I think that you’ll agree that 48,000 is a lot of people. Nearly enough to fill St James’ Park (52,405). A LOT of people, but not as many as 130,000, which would overflow the Camp Nou and could make a substantial crowd even in the interestingly named Rugrado 1st of May Stadium in Pyongyang (150,000).
Just as Shaw said that the English invented cricket to give them some idea of eternity and geography is measured in units the size of Wales, so football crowds are useful in helping picture volumes of people.
So, does it matter if austerity killed a Rugrado’s worth of people from 2012 to 2017 or if it was only the size of Newcastle United’s crowd? Either would be appalling. But perhaps because it is so damning to make either claim, as the Institute for Public Policy Research (IPPR) did in its recent report “Ending the Blame Game: The Case for a New Approach to Public Health and Prevention”, it seems doubly important to be accurate in doing so.
I’m not sure I agree with the premise of the IPPR’s title, though there is plenty in the report with which I concur, both through hard evidence and subjective experience. Yet I can’t get past that headline about deaths, because it is simply wrong.
The report itself makes the 130,000 deaths claim on page 6, but provides no citation or data source, stating simply that the estimate was made on the basis of extrapolating the trend for “deaths attributable to a preventable risk factor” from 1990 to 2012 then subtracting the extrapolated from observed numbers in subsequent years.
The term “deaths attributable to a preventable risk factor” is not a standard definition. It doesn’t even appear as a phrase in a Google search. However, the report’s summary states: “Over half of the disease burden in England is deemed preventable, with one in five deaths attributed to causes that could have been avoided.” This is more familiar. A figure of 1 in 5 is broadly in line with the definition of “mortality from causes considered preventable”, used by Public Health England in its Public Health Profiles. Eurostat explains the concept of amenable and preventable deaths here, pointing out both that these definitions overlap and that around 1.2 million deaths were either preventable or amenable in the EU in 2015, of a total of over 5.2 million – so again, about 1 in 5.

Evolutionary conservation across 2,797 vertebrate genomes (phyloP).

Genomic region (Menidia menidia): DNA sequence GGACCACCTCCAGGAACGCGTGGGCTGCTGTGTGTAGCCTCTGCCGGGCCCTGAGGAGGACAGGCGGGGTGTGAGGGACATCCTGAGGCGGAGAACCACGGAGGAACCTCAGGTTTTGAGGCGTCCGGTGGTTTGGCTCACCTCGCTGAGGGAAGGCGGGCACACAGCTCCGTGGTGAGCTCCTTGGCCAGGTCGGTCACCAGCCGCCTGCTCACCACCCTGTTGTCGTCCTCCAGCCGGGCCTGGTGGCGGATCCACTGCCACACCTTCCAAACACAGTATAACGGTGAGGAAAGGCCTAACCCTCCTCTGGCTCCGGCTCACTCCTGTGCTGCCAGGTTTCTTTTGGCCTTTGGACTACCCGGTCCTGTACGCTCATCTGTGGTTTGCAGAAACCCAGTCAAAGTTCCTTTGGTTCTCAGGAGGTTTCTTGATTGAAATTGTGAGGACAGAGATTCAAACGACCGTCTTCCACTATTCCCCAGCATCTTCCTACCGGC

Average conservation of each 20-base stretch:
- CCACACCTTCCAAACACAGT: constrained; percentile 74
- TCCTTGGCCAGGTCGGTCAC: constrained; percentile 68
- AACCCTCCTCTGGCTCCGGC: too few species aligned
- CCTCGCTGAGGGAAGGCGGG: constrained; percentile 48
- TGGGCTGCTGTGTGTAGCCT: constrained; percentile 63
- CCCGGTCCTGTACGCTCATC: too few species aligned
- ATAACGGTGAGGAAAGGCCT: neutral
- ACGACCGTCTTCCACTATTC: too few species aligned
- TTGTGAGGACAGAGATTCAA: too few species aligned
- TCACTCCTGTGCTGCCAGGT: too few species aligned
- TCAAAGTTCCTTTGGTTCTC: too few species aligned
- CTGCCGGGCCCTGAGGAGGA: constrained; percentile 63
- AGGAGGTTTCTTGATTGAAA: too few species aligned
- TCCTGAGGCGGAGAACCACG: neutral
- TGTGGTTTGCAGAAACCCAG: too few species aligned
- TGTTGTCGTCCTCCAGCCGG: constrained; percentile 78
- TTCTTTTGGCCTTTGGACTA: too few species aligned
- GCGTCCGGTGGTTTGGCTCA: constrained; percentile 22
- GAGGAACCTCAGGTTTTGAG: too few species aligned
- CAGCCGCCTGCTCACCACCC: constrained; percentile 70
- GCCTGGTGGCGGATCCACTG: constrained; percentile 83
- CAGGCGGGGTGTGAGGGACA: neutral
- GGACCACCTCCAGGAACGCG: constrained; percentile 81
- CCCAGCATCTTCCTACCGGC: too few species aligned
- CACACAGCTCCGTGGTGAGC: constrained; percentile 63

Taking PHEs numbers from its Fingertips website, we can crudely replicate the IPPR’s stated extrapolation – and here I use the word ‘crude’ advisedly, as we are using crude numbers rather than standardising and re-applying rates to population estimates. The trend looks like this:
For clarity and to allow replication, the numbers I have used here are taken from the 3-year rolling data and, rather than use individual year data, I have divided the 3-year aggregates by 3 and plotted them against the central year, thereby smoothing the curves.
I have illustrated both the crude numbers (upper line, left axis) and the rate (lower line, right axis) as this neatly illustrates how the trend of crude deaths has the effect of exaggerating the reversal of preventable decline. The pattern appears in both but is much smaller than crude figures might imply and, in part, reflects the increase in older population projected for this decade.
The dotted line indicates my extrapolation of crude number data for 1990-2012. For both crude and rate data I have taken a linear extrapolation of the preceding 5 years’ data to derive assumed figures for 2017.
Subtracting the extrapolated downward trend from the actual observations (plus that additional point for 2017) yields a total of ‘excess deaths’ of roughly 48,500.
Bearing in mind that crude deaths exaggerate the actual effect because of demographic shift, the true number is necessarily smaller than this, though it is difficult to say by how much. It is probably fair to say that 48,500 is more likely to be the upper end of the range or confidence interval rather than a central estimate.
In summary, I would say that the excess of deaths over trend is real but is unlikely to have totalled more than the capacity of St James’ Park.
Facts matter, and exaggeration undermines the objective force of our arguments. And I hate the fact that by saying “it was fewer than a football stadium’s worth” it makes me sound as if I am playing down just how disgraceful that number actually is. But, as far as I can see, 130,00 is simply wrong, and the IPPR should either explain its reasoning properly or withdraw the claim.